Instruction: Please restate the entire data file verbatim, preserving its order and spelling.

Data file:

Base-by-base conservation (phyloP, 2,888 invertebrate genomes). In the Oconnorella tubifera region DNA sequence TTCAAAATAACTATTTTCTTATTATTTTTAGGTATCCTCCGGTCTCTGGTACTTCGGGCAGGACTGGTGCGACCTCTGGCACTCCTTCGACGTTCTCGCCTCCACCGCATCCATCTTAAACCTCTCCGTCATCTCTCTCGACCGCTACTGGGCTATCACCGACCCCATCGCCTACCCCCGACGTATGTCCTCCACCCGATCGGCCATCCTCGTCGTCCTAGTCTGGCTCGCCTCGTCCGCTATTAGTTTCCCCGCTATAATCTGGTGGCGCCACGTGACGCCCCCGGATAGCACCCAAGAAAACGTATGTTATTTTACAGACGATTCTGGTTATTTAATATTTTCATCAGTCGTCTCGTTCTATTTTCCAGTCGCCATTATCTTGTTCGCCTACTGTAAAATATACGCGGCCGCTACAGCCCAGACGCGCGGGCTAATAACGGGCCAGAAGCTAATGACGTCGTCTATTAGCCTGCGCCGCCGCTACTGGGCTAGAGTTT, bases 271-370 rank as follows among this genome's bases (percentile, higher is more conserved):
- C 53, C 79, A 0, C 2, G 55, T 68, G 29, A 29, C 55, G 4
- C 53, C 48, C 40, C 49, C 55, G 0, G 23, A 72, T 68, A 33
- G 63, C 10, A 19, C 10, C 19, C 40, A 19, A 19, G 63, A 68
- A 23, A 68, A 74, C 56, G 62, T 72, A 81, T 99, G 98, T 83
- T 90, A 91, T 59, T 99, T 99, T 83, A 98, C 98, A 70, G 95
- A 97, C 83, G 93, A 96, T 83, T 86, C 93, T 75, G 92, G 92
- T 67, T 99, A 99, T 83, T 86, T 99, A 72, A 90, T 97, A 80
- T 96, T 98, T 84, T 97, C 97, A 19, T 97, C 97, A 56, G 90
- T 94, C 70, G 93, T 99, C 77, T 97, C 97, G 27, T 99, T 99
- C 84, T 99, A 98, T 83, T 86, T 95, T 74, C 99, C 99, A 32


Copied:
Base-by-base conservation (phyloP, 2,888 invertebrate genomes). In the Oconnorella tubifera region DNA sequence TTCAAAATAACTATTTTCTTATTATTTTTAGGTATCCTCCGGTCTCTGGTACTTCGGGCAGGACTGGTGCGACCTCTGGCACTCCTTCGACGTTCTCGCCTCCACCGCATCCATCTTAAACCTCTCCGTCATCTCTCTCGACCGCTACTGGGCTATCACCGACCCCATCGCCTACCCCCGACGTATGTCCTCCACCCGATCGGCCATCCTCGTCGTCCTAGTCTGGCTCGCCTCGTCCGCTATTAGTTTCCCCGCTATAATCTGGTGGCGCCACGTGACGCCCCCGGATAGCACCCAAGAAAACGTATGTTATTTTACAGACGATTCTGGTTATTTAATATTTTCATCAGTCGTCTCGTTCTATTTTCCAGTCGCCATTATCTTGTTCGCCTACTGTAAAATATACGCGGCCGCTACAGCCCAGACGCGCGGGCTAATAACGGGCCAGAAGCTAATGACGTCGTCTATTAGCCTGCGCCGCCGCTACTGGGCTAGAGTTT, bases 271-370 rank as follows among this genome's bases (percentile, higher is more conserved):
- C 53, C 79, A 0, C 2, G 55, T 68, G 29, A 29, C 55, G 4
- C 53, C 48, C 40, C 49, C 55, G 0, G 23, A 72, T 68, A 33
- G 63, C 10, A 19, C 10, C 19, C 40, A 19, A 19, G 63, A 68
- A 23, A 68, A 74, C 56, G 62, T 72, A 81, T 99, G 98, T 83
- T 90, A 91, T 59, T 99, T 99, T 83, A 98, C 98, A 70, G 95
- A 97, C 83, G 93, A 96, T 83, T 86, C 93, T 75, G 92, G 92
- T 67, T 99, A 99, T 83, T 86, T 99, A 72, A 90, T 97, A 80
- T 96, T 98, T 84, T 97, C 97, A 19, T 97, C 97, A 56, G 90
- T 94, C 70, G 93, T 99, C 77, T 97, C 97, G 27, T 99, T 99
- C 84, T 99, A 98, T 83, T 86, T 95, T 74, C 99, C 99, A 32